Zinc metal spraying is a highly effective corrosion prevention technology widely used on naval vessels, offshore equipment and civil structures such as bridges. The process can be thought of as being similar to galvanising as it results in a protective layer of zinc being bonded to a prepared steel substrate. Somewhat confusingly, metal spraying is known as a “cold process” despite the fact it involves the application of molten zinc. This is to distinguish it from galvanising, which requires the dipping of steel components in a bath of molten zinc at temperatures of 450C with the associated risk of heat distortion. Aside from the impracticability of dipping an entire narrowboat hull into a 450C bath, metal spraying provides similar protection without this risk of heat distortion.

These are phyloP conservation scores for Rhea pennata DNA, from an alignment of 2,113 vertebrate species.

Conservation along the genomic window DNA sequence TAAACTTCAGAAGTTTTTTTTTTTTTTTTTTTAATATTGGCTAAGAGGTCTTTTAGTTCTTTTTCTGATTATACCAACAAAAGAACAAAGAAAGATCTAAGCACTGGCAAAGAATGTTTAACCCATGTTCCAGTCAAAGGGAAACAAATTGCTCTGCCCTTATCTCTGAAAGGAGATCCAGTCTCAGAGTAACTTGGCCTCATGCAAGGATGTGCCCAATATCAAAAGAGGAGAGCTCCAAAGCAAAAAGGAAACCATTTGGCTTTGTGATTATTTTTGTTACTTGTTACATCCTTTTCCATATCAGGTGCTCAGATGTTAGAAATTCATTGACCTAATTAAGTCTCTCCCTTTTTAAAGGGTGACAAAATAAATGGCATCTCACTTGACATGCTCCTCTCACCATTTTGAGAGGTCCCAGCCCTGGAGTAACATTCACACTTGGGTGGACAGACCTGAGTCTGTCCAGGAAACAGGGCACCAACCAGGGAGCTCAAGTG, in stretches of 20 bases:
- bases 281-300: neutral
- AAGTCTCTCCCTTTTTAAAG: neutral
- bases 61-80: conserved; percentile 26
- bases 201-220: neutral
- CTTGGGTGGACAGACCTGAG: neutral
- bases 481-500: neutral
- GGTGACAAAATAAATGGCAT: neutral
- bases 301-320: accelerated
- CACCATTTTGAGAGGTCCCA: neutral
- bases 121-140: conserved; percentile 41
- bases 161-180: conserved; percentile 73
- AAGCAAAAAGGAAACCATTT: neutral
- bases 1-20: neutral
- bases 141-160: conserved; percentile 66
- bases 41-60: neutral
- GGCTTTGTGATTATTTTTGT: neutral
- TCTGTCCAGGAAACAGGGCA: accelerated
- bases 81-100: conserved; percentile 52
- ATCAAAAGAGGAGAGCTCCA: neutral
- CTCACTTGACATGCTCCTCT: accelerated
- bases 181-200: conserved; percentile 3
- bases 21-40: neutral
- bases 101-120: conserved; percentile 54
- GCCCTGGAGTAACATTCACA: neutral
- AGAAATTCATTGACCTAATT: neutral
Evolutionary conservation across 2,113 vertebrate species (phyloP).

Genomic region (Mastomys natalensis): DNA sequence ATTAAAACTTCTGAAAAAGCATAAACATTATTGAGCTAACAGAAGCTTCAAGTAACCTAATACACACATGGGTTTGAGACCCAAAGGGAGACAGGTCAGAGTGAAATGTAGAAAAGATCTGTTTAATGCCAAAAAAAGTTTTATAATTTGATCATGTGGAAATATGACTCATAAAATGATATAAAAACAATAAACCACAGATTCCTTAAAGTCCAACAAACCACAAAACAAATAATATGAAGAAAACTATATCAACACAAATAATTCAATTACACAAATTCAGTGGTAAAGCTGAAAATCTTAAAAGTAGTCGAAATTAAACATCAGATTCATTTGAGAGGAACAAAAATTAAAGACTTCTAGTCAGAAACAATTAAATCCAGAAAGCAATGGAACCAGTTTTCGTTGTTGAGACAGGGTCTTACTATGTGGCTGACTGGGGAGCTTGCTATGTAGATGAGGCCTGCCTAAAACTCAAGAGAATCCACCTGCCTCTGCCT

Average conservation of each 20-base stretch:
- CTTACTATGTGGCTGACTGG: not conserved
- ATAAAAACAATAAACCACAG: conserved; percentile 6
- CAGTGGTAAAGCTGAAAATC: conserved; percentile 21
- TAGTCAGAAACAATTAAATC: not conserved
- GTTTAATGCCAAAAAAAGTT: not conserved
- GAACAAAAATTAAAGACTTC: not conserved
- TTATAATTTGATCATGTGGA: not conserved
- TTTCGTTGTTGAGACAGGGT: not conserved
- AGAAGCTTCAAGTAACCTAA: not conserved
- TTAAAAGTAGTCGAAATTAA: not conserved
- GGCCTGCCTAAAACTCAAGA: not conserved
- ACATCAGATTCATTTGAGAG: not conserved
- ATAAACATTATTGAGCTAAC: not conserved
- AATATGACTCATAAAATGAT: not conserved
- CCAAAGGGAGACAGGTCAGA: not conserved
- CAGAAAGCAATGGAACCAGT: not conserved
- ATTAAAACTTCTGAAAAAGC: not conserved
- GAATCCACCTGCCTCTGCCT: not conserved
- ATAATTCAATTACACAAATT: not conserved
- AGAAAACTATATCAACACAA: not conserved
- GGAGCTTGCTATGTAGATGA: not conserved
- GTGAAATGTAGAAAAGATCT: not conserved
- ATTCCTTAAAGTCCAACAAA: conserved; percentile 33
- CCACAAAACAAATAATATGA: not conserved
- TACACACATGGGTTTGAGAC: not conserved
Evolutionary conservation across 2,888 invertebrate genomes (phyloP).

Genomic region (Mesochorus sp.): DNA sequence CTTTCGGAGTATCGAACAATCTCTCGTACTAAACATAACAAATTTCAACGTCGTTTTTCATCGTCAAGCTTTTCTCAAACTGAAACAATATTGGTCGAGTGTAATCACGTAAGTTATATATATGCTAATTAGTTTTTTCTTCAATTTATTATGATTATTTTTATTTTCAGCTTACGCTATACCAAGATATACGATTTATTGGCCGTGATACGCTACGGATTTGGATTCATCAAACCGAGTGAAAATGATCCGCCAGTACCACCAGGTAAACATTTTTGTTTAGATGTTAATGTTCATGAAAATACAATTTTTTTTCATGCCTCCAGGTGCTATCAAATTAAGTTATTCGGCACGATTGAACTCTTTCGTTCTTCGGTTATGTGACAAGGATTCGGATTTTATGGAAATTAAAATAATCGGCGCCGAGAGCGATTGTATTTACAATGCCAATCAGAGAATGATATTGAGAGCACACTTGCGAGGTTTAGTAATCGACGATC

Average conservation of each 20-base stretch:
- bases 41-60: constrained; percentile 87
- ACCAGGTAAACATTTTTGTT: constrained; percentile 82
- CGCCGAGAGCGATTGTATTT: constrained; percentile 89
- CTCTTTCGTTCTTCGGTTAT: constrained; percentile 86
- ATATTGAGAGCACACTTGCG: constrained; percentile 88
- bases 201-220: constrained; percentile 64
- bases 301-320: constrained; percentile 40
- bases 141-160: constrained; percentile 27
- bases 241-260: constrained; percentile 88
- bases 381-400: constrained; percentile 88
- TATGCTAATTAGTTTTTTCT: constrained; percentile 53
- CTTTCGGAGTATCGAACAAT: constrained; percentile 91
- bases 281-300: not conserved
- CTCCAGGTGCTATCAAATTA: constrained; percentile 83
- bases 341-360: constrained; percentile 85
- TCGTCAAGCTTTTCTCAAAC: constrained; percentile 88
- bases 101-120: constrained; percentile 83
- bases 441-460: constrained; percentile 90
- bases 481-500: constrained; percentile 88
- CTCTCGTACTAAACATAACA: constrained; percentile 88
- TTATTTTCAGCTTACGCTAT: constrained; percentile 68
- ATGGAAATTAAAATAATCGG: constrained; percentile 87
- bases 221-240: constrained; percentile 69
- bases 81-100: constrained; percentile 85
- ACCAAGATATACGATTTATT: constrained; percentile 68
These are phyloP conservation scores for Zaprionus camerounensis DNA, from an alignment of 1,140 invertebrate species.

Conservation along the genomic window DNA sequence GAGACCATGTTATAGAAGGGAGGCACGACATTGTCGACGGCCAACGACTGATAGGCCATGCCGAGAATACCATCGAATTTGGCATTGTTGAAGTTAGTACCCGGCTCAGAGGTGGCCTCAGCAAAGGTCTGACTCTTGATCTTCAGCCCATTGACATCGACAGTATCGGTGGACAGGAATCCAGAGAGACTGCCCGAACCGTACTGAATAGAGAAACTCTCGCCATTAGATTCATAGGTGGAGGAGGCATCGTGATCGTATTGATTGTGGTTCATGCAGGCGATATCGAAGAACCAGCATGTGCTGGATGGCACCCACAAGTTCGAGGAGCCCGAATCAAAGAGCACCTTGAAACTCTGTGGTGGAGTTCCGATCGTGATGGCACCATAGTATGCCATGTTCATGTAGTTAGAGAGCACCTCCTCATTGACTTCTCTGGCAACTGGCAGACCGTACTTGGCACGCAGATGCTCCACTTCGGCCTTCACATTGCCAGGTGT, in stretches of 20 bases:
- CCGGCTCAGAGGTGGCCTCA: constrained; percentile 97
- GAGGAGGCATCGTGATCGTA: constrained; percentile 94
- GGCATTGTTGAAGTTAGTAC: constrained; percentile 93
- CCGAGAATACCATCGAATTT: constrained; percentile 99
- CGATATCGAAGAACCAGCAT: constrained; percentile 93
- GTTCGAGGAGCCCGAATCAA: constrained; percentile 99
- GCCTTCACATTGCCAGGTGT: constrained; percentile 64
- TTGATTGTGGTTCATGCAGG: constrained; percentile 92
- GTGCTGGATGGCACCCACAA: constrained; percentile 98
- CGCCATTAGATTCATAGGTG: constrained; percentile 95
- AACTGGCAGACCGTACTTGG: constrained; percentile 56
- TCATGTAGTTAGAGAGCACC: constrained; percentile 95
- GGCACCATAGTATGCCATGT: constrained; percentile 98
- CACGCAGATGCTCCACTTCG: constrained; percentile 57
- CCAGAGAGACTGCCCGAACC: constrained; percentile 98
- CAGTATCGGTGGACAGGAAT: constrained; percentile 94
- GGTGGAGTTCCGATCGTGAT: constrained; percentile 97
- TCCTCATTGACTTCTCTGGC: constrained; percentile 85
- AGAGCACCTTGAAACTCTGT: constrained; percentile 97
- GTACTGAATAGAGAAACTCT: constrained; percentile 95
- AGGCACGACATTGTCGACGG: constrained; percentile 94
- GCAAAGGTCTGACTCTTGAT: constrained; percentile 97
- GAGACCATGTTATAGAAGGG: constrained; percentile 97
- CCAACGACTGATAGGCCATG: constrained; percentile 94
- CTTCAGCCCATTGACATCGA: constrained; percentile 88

How is all this relevant to the narrowboat owner? Well, we’re used to having to fit sacrificial zinc or magnesium anodes to help protect a narrowboat’s hull from pitting, but we also know how localised this protection can be. Metal spraying effectively turns the entire hull into an anode. This means that when the blacking starts to wear or is damaged by underwater obstacles, the steel is still protected and the risks of pitting are substantially reduced.